(Editor note: 8kpeak is really excited to be introducing Cam Burns as a guest blogger. Cam is an award winning author and writer with decades of climbing and mountain experience. This will be the first of what we envision will be many blogs to come. This blog is in response to our blog on Oct 29th, Expeditions, Making it Happen. )
By Cameron “Cam” Burns
Mike’s recent piece on funding trips got me thinking about how I did it to go climbing, trekking, or just travelling, dozens and dozens of times between the late 1980s and today.
Like a many people out there, I have a very small and limited bank account. But I also have a small and limited skill set (Hmm.… I wonder if those points are related), the most prominent arrow in that quiver being, of course, laying down words on paper. I can take a picture or two here and there, and have been labeled a professional photographer by the kids in my community, but I don’t think they’ve actually seen my competition.
So, when you write stuff, you quickly realize a few things: 1. The high level “C-Office” (VP of Communications-types, etc.) people that might hire you often can’t write very well or, more importantly, don’t want to write—and maybe that’s because they can’t do it very well. A lot of these people end up in marketing, some of them with tourists boards or economic development branches of governments, and those places have millions of taxpayer dollars to spend advertising their areas.
First thing you have to do is get over any lack of ability you’ve told yourself about yourself. You’re lying to yourself. My writing is like a kitchen where someone has pulled the top off the blender and my bad kale smoothie has spewed all over the ceiling. My photography’s worse—think bad muddle puddle of poodle vomit. You will get over that.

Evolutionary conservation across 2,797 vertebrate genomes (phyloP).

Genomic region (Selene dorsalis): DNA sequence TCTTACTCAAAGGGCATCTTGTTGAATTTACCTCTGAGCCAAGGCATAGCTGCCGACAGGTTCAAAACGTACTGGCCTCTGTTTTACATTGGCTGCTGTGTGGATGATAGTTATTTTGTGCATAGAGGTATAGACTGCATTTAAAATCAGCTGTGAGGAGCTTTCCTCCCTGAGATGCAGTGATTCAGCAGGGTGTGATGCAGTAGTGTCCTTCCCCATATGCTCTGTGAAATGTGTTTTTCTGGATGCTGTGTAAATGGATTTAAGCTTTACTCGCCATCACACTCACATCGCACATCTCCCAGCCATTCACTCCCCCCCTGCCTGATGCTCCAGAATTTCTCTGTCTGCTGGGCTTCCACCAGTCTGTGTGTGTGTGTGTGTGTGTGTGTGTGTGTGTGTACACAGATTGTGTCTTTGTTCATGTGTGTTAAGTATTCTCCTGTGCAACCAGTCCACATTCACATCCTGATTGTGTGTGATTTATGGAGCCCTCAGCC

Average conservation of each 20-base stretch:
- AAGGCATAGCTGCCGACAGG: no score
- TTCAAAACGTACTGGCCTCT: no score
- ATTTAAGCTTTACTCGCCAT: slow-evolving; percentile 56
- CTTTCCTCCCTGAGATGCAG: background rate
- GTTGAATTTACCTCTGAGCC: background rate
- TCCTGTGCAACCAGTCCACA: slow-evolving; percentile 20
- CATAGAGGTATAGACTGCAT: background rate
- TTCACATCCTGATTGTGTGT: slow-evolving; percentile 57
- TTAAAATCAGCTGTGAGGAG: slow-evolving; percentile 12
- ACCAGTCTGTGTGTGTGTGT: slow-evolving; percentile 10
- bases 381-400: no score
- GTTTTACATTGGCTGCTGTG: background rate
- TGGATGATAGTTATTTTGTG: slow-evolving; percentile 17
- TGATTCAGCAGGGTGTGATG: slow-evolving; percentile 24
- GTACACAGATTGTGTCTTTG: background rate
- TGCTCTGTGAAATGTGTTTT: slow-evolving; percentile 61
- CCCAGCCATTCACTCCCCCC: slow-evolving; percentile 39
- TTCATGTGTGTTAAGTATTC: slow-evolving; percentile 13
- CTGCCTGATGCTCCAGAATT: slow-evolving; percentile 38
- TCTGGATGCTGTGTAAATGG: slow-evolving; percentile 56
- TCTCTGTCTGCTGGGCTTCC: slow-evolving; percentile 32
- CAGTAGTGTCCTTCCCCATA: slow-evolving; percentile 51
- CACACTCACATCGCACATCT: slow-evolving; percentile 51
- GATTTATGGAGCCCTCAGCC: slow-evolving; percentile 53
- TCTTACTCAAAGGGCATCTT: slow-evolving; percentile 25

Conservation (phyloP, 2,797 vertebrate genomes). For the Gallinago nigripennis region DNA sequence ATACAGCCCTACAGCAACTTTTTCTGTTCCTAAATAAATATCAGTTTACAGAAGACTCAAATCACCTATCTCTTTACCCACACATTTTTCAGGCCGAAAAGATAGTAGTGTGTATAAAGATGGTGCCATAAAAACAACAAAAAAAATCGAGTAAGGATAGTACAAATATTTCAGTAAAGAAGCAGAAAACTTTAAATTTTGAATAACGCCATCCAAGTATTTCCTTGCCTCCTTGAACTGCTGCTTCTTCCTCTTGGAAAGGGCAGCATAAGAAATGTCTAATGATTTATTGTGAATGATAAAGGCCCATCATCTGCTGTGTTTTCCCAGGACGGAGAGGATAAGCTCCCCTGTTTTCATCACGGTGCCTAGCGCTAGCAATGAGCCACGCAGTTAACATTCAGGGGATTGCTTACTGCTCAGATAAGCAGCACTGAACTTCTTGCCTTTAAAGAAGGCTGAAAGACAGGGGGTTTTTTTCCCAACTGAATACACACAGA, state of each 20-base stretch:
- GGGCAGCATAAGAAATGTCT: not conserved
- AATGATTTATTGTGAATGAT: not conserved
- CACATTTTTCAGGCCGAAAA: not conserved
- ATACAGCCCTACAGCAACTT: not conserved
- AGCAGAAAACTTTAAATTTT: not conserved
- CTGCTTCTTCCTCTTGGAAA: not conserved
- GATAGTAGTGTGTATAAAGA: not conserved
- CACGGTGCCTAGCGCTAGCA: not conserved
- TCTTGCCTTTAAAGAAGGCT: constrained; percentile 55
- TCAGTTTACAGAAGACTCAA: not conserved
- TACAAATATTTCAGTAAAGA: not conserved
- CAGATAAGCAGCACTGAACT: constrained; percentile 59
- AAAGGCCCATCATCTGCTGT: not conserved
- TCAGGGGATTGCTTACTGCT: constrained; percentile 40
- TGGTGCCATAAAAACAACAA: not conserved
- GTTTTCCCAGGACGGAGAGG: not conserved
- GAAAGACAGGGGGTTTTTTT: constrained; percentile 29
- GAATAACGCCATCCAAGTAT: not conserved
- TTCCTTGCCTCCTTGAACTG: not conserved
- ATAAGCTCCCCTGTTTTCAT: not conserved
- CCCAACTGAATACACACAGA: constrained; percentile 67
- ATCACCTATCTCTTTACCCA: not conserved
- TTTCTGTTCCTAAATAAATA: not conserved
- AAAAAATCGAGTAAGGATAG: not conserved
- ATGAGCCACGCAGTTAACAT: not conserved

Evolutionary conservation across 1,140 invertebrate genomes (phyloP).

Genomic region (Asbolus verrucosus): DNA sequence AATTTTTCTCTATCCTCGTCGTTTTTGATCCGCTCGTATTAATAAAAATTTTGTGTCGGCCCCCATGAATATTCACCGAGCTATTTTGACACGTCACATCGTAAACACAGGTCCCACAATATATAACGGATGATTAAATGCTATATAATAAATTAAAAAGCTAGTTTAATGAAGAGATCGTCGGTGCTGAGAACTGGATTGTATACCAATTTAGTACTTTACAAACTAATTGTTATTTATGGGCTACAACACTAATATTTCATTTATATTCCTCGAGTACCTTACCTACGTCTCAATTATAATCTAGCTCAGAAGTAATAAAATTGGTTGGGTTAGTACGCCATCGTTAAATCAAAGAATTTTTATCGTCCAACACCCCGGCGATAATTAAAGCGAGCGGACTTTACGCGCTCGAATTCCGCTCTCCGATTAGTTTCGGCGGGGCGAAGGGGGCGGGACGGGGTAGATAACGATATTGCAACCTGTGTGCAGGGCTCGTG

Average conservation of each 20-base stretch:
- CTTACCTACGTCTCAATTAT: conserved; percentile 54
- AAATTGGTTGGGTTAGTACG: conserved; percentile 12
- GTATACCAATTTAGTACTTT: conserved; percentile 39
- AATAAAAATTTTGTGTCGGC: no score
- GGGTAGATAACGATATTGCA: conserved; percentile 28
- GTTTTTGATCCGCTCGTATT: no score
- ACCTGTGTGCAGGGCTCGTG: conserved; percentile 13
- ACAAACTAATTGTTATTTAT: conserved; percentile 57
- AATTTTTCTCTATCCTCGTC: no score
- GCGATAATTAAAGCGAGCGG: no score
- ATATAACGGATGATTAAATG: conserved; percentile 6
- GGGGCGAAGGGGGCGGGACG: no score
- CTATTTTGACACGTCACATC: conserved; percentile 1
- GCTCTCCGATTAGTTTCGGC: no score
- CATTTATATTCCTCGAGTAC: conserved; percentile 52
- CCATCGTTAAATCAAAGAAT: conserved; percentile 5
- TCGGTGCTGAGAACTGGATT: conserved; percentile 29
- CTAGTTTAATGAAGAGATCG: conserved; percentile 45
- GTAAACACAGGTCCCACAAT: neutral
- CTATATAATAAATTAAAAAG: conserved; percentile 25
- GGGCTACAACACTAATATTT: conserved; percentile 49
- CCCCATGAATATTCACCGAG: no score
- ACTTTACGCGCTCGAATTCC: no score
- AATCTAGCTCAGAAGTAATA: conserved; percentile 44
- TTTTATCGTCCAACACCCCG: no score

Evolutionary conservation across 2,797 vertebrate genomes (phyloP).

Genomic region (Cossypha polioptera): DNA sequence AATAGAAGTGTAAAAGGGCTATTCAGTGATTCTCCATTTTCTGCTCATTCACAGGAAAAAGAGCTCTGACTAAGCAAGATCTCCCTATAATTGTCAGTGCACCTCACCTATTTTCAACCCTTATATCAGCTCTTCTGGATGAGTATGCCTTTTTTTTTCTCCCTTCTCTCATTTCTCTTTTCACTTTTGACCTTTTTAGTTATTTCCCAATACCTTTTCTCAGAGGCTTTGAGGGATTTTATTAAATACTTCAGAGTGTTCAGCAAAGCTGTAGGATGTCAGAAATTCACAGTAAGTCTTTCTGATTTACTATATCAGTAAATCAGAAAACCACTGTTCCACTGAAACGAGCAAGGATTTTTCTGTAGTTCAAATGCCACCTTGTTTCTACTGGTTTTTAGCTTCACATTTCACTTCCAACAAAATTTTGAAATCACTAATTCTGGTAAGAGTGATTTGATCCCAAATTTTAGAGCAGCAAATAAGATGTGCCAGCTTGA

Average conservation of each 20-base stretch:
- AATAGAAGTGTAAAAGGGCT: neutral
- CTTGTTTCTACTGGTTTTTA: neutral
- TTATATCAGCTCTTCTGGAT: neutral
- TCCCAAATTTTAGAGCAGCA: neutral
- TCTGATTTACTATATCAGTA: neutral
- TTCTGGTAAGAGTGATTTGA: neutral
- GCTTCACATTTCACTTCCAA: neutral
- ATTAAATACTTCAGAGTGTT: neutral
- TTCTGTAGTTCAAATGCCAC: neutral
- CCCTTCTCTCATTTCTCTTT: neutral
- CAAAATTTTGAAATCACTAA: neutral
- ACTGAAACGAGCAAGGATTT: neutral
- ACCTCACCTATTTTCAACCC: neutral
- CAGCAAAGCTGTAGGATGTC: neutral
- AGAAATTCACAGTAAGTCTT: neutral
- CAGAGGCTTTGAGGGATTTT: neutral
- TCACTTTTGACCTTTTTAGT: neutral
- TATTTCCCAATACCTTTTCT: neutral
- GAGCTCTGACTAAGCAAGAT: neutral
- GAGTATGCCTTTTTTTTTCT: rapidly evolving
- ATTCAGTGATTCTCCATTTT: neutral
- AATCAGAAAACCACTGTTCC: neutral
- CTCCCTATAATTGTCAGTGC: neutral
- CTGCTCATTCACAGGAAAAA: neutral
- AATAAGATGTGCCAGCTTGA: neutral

In 1997, I was hankering for a big mountain trip: a 6,000-meter peak in the Andes, the Himalaya—even the lower Alaskan ranges. Then, my wife, Ann, decided she wanted a break, too. She likes watching animals; I wanted to get high, so to speak. She suggested East Africa. I balked. There are no real mountains there, or very few. Certainly there’s wildlife galore. But alpine climbing? Eventually I gave in. East Africa it was. Now to figure out funding.
One thing I immediately noticed was there was only one guidebook to Kilimanjaro and Mount Kenya, two intriguing peaks that rose to 19,340 and 17,100 feet, respectively. The guidebook, written by ex-pat Briton Ian Allen, was a bit strange. The book started out with long-winded explanations of the glaciers and the flora and fauna. Those sections read like PhD papers, and I suspect they were published as some kind of favor to someone else.
So, cap in hand, I approached the Moutaineers Book, explained the unfriendliness of the Allen guide, and suggested I write a new one. They agreed, and to my surprise, gave me a $5,000 advance on the book. I figured that would easily cover airfare and three or four trips up the mountain, as well as a jaunt into Mount Kenya to do as many routes as possible there with my regular climbing partner Benny Bach. Ann and I began planning.
I wrote to a half dozen magazines and got guarantees of published articles from about three of them. I wrote to Lufthansa (the German airline that travels between the USA and East African countries) and told them my book would have a strong emphasis on preserving the environment on Kili and elsewhere. They gave us a half price deal on plane tickets. With credit card in hand, we flew to East Africa.